The ensemble as a whole conveyed the dance mood effectively, and there were great solos from the clarinet, oboe, violin (bravo — my favorite solo ever from James Crawford), piano, trumpet, even piccolo! Looking up and down the sections, I saw musicians who weren’t just engaged … they were smiling. What a great sign.
There were few intonation problems in this piece, although the one iffy moment that stuck out for me was from a section I hadn’t noticed before, the lower brass. It made me wonder if the orchestra remembers to think about intonation from the bottom up — lower notes have longer wave forms, and higher notes literally “fit inside” those wave forms. In practice, this means that the easiest way for an ensemble to play more in tune is to have the lower instruments play a bit louder and compel the higher instruments to tune to the basses, bassoons, tubas, etc. It’s worth thinking about.
I was thrilled to hear a program of mostly music written in the last century. I’ve said it before — smaller market orchestras sound much better playing new music. It’s hard to compete with Big City Symphony on Beethoven, but new music can sound great anywhere. I doubt any orchestra could have made me like the Marquez piece any more, and I commend Bairos and the Grand Rapids Symphony for programming it. The Marquez was so enjoyable and accessible that it would also be great for children’s concerts (and the Schoenberg was short enough that it might be as well).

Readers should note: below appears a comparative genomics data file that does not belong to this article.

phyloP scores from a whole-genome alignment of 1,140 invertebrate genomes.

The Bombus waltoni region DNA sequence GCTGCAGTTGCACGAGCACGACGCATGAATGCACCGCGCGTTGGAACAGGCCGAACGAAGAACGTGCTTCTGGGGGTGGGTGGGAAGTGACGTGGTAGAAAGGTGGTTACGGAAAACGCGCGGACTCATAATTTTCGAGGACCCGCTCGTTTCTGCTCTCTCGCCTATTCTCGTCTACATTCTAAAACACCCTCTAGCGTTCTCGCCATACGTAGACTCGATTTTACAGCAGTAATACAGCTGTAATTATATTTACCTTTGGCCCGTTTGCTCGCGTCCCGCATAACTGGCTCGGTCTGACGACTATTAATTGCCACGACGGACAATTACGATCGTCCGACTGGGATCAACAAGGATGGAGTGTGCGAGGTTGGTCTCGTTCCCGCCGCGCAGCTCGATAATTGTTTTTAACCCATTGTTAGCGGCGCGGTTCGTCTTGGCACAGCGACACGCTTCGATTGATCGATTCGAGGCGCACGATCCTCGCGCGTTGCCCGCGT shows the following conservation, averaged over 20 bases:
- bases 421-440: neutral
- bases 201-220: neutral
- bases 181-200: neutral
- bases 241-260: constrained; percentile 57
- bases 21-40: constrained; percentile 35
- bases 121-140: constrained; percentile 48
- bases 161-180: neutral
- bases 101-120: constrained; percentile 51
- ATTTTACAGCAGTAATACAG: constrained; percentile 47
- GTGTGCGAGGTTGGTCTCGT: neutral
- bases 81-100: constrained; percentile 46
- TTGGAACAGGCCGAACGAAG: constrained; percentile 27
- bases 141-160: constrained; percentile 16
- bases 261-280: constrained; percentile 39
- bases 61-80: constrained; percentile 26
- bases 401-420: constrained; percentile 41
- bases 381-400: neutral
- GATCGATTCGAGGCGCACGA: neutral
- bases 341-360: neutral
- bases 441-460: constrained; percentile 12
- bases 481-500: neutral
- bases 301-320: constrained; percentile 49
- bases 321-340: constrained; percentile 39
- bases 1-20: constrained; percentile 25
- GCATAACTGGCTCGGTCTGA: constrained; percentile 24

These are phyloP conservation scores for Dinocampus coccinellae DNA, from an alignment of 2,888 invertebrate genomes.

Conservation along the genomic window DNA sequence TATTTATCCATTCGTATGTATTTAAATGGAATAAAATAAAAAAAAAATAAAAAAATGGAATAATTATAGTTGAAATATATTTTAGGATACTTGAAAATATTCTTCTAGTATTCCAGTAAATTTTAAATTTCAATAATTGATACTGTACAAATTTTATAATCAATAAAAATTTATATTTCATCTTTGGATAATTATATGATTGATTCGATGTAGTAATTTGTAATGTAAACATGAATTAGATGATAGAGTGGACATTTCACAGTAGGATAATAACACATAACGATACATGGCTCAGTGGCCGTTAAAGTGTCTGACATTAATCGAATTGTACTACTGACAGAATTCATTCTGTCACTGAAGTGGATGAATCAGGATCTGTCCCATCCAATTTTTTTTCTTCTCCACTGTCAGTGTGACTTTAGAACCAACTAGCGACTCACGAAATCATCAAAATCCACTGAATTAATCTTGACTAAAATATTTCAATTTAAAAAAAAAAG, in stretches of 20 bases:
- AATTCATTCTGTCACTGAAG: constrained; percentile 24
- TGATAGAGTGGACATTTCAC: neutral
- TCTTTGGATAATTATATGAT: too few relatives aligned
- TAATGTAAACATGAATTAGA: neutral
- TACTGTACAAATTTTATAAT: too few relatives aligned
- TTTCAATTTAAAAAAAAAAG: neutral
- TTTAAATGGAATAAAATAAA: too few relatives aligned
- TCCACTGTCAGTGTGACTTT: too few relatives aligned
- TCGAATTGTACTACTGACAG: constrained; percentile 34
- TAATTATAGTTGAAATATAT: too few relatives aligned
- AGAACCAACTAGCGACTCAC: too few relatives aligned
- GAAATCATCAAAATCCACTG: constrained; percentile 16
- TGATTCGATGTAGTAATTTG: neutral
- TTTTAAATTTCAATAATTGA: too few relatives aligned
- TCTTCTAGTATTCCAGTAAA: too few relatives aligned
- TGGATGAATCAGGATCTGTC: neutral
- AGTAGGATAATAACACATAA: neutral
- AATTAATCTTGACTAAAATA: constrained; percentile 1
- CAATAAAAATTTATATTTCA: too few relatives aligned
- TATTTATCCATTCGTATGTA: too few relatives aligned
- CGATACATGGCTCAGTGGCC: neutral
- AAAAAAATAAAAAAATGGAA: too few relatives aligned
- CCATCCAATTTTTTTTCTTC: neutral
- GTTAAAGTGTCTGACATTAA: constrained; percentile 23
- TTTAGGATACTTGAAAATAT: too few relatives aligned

John Varineau informed me that they do indeed play the Marquez for children’s concerts — and it’s actually a staple of the main stage, too. I’m not the only one who likes it, apparently. He also revealed that the Schoenberg is probably too difficult to play in the semi-caffeinated state necessitated by early children’s concerts.
I haven’t heard all of the music director candidates, but I was very happy to hear Bairos. I love his approach to playing modern music, and I love his enthusiasm. Although he’s good looking, he’s not preening — I didn’t pay much attention to him during the performance (except for the initial butt shot, of course), which I consider a compliment. His focus was squarely on the orchestra and the music, and it helped me keep my focus on those things as well (compare that to Michael Tilson Thomas, whose 270-degree style makes it seem as though he’s conducting the audience as much as the orchestra).
There is much to consider when picking a music director — the most important question is how he or she will make the orchestra better. In my opinion, only the orchestra itself can judge who will be effective at that, but based on what I heard from the orchestra — as well as the enthusiasm and genuine pleasure that I saw from them — Bairos has set a high bar for the next music director, whoever ends up getting the job.